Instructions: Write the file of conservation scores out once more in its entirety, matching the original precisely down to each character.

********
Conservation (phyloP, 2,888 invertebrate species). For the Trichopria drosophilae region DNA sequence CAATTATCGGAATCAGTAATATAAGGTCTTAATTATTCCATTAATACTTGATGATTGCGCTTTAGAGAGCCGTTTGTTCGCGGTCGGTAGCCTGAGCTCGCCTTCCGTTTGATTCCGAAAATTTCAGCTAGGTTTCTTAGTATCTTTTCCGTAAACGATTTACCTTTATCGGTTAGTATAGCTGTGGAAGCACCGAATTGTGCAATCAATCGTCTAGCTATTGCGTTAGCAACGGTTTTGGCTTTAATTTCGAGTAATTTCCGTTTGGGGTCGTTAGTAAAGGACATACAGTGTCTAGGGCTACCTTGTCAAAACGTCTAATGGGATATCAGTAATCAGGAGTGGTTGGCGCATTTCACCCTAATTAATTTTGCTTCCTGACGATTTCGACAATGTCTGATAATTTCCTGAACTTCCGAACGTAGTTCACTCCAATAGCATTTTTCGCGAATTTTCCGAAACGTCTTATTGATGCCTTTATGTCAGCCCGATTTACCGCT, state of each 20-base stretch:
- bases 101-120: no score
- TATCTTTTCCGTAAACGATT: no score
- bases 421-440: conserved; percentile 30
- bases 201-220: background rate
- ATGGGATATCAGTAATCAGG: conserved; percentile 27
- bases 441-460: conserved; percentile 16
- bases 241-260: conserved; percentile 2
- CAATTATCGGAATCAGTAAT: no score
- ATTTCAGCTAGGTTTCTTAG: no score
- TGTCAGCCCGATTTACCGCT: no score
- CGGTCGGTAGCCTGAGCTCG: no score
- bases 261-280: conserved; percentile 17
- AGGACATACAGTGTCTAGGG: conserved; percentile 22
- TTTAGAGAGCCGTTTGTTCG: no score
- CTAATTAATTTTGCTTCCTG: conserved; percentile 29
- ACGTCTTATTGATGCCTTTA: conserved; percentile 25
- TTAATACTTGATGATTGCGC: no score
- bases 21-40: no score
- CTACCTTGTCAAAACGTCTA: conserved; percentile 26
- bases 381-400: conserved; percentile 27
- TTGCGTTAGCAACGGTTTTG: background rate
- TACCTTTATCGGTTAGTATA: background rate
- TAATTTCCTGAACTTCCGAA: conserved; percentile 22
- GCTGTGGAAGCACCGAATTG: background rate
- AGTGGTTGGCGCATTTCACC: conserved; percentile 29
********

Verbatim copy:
Conservation (phyloP, 2,888 invertebrate species). For the Trichopria drosophilae region DNA sequence CAATTATCGGAATCAGTAATATAAGGTCTTAATTATTCCATTAATACTTGATGATTGCGCTTTAGAGAGCCGTTTGTTCGCGGTCGGTAGCCTGAGCTCGCCTTCCGTTTGATTCCGAAAATTTCAGCTAGGTTTCTTAGTATCTTTTCCGTAAACGATTTACCTTTATCGGTTAGTATAGCTGTGGAAGCACCGAATTGTGCAATCAATCGTCTAGCTATTGCGTTAGCAACGGTTTTGGCTTTAATTTCGAGTAATTTCCGTTTGGGGTCGTTAGTAAAGGACATACAGTGTCTAGGGCTACCTTGTCAAAACGTCTAATGGGATATCAGTAATCAGGAGTGGTTGGCGCATTTCACCCTAATTAATTTTGCTTCCTGACGATTTCGACAATGTCTGATAATTTCCTGAACTTCCGAACGTAGTTCACTCCAATAGCATTTTTCGCGAATTTTCCGAAACGTCTTATTGATGCCTTTATGTCAGCCCGATTTACCGCT, state of each 20-base stretch:
- bases 101-120: no score
- TATCTTTTCCGTAAACGATT: no score
- bases 421-440: conserved; percentile 30
- bases 201-220: background rate
- ATGGGATATCAGTAATCAGG: conserved; percentile 27
- bases 441-460: conserved; percentile 16
- bases 241-260: conserved; percentile 2
- CAATTATCGGAATCAGTAAT: no score
- ATTTCAGCTAGGTTTCTTAG: no score
- TGTCAGCCCGATTTACCGCT: no score
- CGGTCGGTAGCCTGAGCTCG: no score
- bases 261-280: conserved; percentile 17
- AGGACATACAGTGTCTAGGG: conserved; percentile 22
- TTTAGAGAGCCGTTTGTTCG: no score
- CTAATTAATTTTGCTTCCTG: conserved; percentile 29
- ACGTCTTATTGATGCCTTTA: conserved; percentile 25
- TTAATACTTGATGATTGCGC: no score
- bases 21-40: no score
- CTACCTTGTCAAAACGTCTA: conserved; percentile 26
- bases 381-400: conserved; percentile 27
- TTGCGTTAGCAACGGTTTTG: background rate
- TACCTTTATCGGTTAGTATA: background rate
- TAATTTCCTGAACTTCCGAA: conserved; percentile 22
- GCTGTGGAAGCACCGAATTG: background rate
- AGTGGTTGGCGCATTTCACC: conserved; percentile 29